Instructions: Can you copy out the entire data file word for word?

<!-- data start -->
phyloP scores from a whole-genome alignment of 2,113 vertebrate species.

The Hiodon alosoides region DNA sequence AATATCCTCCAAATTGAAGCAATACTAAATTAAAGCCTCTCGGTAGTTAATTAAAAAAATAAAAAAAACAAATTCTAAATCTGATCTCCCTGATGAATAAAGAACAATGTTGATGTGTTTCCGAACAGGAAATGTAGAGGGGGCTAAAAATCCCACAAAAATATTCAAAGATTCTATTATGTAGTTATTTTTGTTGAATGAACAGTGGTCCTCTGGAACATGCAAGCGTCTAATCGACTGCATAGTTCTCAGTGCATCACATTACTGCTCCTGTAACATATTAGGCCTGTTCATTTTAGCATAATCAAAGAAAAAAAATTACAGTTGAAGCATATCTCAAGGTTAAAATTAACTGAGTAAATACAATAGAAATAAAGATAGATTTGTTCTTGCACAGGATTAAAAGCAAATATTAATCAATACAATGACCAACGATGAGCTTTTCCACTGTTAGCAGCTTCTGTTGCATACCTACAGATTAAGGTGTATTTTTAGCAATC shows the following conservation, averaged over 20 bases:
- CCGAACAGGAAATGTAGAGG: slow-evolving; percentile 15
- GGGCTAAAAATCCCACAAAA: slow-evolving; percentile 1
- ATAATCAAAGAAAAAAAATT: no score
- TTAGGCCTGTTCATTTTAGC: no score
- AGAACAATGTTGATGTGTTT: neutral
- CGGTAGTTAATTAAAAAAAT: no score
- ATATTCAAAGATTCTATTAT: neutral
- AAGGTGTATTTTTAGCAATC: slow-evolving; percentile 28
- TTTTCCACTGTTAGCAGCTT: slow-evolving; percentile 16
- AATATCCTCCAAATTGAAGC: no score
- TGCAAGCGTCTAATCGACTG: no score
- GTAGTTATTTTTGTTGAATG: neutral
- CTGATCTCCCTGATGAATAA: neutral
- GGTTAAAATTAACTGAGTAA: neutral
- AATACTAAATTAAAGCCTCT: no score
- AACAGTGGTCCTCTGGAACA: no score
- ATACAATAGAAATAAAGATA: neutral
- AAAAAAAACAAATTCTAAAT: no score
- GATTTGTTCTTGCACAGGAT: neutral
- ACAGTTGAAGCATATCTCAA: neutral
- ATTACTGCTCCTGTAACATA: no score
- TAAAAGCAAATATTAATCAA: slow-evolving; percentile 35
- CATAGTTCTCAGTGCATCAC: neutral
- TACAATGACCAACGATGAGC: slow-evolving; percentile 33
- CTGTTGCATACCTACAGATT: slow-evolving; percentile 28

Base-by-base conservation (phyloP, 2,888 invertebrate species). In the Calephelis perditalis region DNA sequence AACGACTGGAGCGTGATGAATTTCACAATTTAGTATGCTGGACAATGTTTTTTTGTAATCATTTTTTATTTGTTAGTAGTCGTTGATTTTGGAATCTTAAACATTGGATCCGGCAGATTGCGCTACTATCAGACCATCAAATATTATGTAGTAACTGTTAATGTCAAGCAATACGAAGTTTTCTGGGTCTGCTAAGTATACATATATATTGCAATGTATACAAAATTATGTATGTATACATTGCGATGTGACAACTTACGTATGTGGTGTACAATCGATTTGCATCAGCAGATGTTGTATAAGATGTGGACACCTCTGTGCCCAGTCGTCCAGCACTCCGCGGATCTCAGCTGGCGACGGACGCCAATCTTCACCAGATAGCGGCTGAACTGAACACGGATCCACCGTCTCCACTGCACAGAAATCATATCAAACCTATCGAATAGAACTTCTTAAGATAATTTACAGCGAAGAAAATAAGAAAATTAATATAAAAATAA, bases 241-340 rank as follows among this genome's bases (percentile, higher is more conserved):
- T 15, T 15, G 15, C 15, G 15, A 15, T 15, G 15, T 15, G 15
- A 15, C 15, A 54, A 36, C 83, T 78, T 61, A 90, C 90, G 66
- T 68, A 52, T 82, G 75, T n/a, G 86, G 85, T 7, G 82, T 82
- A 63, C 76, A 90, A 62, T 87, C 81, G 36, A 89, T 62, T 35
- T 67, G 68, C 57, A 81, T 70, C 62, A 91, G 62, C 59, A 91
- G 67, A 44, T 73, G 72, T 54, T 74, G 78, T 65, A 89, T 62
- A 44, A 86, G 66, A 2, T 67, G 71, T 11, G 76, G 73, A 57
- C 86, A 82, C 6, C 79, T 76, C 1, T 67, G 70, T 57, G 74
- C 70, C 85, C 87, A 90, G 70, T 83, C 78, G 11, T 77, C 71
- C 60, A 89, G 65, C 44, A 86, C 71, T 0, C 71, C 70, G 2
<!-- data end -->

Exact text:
phyloP scores from a whole-genome alignment of 2,113 vertebrate species.

The Hiodon alosoides region DNA sequence AATATCCTCCAAATTGAAGCAATACTAAATTAAAGCCTCTCGGTAGTTAATTAAAAAAATAAAAAAAACAAATTCTAAATCTGATCTCCCTGATGAATAAAGAACAATGTTGATGTGTTTCCGAACAGGAAATGTAGAGGGGGCTAAAAATCCCACAAAAATATTCAAAGATTCTATTATGTAGTTATTTTTGTTGAATGAACAGTGGTCCTCTGGAACATGCAAGCGTCTAATCGACTGCATAGTTCTCAGTGCATCACATTACTGCTCCTGTAACATATTAGGCCTGTTCATTTTAGCATAATCAAAGAAAAAAAATTACAGTTGAAGCATATCTCAAGGTTAAAATTAACTGAGTAAATACAATAGAAATAAAGATAGATTTGTTCTTGCACAGGATTAAAAGCAAATATTAATCAATACAATGACCAACGATGAGCTTTTCCACTGTTAGCAGCTTCTGTTGCATACCTACAGATTAAGGTGTATTTTTAGCAATC shows the following conservation, averaged over 20 bases:
- CCGAACAGGAAATGTAGAGG: slow-evolving; percentile 15
- GGGCTAAAAATCCCACAAAA: slow-evolving; percentile 1
- ATAATCAAAGAAAAAAAATT: no score
- TTAGGCCTGTTCATTTTAGC: no score
- AGAACAATGTTGATGTGTTT: neutral
- CGGTAGTTAATTAAAAAAAT: no score
- ATATTCAAAGATTCTATTAT: neutral
- AAGGTGTATTTTTAGCAATC: slow-evolving; percentile 28
- TTTTCCACTGTTAGCAGCTT: slow-evolving; percentile 16
- AATATCCTCCAAATTGAAGC: no score
- TGCAAGCGTCTAATCGACTG: no score
- GTAGTTATTTTTGTTGAATG: neutral
- CTGATCTCCCTGATGAATAA: neutral
- GGTTAAAATTAACTGAGTAA: neutral
- AATACTAAATTAAAGCCTCT: no score
- AACAGTGGTCCTCTGGAACA: no score
- ATACAATAGAAATAAAGATA: neutral
- AAAAAAAACAAATTCTAAAT: no score
- GATTTGTTCTTGCACAGGAT: neutral
- ACAGTTGAAGCATATCTCAA: neutral
- ATTACTGCTCCTGTAACATA: no score
- TAAAAGCAAATATTAATCAA: slow-evolving; percentile 35
- CATAGTTCTCAGTGCATCAC: neutral
- TACAATGACCAACGATGAGC: slow-evolving; percentile 33
- CTGTTGCATACCTACAGATT: slow-evolving; percentile 28

Base-by-base conservation (phyloP, 2,888 invertebrate species). In the Calephelis perditalis region DNA sequence AACGACTGGAGCGTGATGAATTTCACAATTTAGTATGCTGGACAATGTTTTTTTGTAATCATTTTTTATTTGTTAGTAGTCGTTGATTTTGGAATCTTAAACATTGGATCCGGCAGATTGCGCTACTATCAGACCATCAAATATTATGTAGTAACTGTTAATGTCAAGCAATACGAAGTTTTCTGGGTCTGCTAAGTATACATATATATTGCAATGTATACAAAATTATGTATGTATACATTGCGATGTGACAACTTACGTATGTGGTGTACAATCGATTTGCATCAGCAGATGTTGTATAAGATGTGGACACCTCTGTGCCCAGTCGTCCAGCACTCCGCGGATCTCAGCTGGCGACGGACGCCAATCTTCACCAGATAGCGGCTGAACTGAACACGGATCCACCGTCTCCACTGCACAGAAATCATATCAAACCTATCGAATAGAACTTCTTAAGATAATTTACAGCGAAGAAAATAAGAAAATTAATATAAAAATAA, bases 241-340 rank as follows among this genome's bases (percentile, higher is more conserved):
- T 15, T 15, G 15, C 15, G 15, A 15, T 15, G 15, T 15, G 15
- A 15, C 15, A 54, A 36, C 83, T 78, T 61, A 90, C 90, G 66
- T 68, A 52, T 82, G 75, T n/a, G 86, G 85, T 7, G 82, T 82
- A 63, C 76, A 90, A 62, T 87, C 81, G 36, A 89, T 62, T 35
- T 67, G 68, C 57, A 81, T 70, C 62, A 91, G 62, C 59, A 91
- G 67, A 44, T 73, G 72, T 54, T 74, G 78, T 65, A 89, T 62
- A 44, A 86, G 66, A 2, T 67, G 71, T 11, G 76, G 73, A 57
- C 86, A 82, C 6, C 79, T 76, C 1, T 67, G 70, T 57, G 74
- C 70, C 85, C 87, A 90, G 70, T 83, C 78, G 11, T 77, C 71
- C 60, A 89, G 65, C 44, A 86, C 71, T 0, C 71, C 70, G 2